CCM, cerebral cavernous malformation; FAT, focal adhesion targeting; HP1, hydrophobic patch 1; ICAP1, integrin cytoplasmic-associated protein-1; MLC, myosin light chain; ROCK, Rho-associated coiled-coil-forming kinase; SMURF1, Smad ubiquitin regulatory factor 1.
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Keywords: cavernous malformation, CCM, CCM1, CCM2, CCM3, KRIT1, PDCD10
Citation: Baranoski JF, Kalani MYS, Przybylowski CJ and Zabramski JM (2016) Cerebral Cavernous Malformations: Review of the Genetic and Protein–Protein Interactions Resulting in Disease Pathogenesis. Front. Surg. 3:60. doi: 10.3389/fsurg.2016.00060
Received: 20 June 2016; Accepted: 24 October 2016;
Published: 14 November 2016
Edited by:Eberval Figueiredo, University of São Paulo, Brazil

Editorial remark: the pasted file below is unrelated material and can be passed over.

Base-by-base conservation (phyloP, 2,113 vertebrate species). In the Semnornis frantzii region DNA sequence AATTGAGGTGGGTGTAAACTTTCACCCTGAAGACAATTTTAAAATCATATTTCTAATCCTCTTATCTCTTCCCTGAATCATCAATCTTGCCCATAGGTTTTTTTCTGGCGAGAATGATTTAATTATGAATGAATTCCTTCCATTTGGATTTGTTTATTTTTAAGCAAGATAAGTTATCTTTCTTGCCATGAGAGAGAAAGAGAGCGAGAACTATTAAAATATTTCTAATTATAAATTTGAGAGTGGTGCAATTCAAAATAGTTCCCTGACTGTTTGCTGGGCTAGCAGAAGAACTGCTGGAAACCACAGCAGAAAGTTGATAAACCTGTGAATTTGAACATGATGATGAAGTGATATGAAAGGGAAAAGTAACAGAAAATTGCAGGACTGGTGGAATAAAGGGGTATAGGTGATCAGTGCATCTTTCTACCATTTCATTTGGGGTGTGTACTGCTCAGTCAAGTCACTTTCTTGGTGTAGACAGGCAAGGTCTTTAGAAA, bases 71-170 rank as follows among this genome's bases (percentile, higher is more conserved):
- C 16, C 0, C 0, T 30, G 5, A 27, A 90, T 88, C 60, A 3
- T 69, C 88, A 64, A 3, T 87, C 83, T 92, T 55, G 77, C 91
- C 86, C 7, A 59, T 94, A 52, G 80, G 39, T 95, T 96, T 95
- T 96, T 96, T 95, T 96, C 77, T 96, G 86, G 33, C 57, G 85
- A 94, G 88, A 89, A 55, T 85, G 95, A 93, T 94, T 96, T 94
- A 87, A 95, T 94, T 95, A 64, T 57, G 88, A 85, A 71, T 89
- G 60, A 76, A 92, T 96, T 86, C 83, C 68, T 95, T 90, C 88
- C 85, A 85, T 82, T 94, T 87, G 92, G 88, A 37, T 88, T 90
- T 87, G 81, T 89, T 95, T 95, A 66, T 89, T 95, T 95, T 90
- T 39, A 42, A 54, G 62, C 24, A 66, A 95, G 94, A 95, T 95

Reviewed by:Leonardo Welling, Ponta Grossa State University, Brazil
Andrei Fernandes Joaquim, Unicamp, Brazil
Bruno Braga Sisnando Costa, University of São Paulo, Brazil
Copyright: © 2016 Baranoski, Kalani, Przybylowski and Zabramski. This is an open-access article distributed under the terms of the Creative Commons Attribution License (CC BY). The use, distribution or reproduction in other forums is permitted, provided the original author(s) or licensor are credited and that the original publication in this journal is cited, in accordance with accepted academic practice. No use, distribution or reproduction is permitted which does not comply with these terms.
*Correspondence: Joseph M. Zabramski, Joseph.Zabramski@barrowbrainandspine.com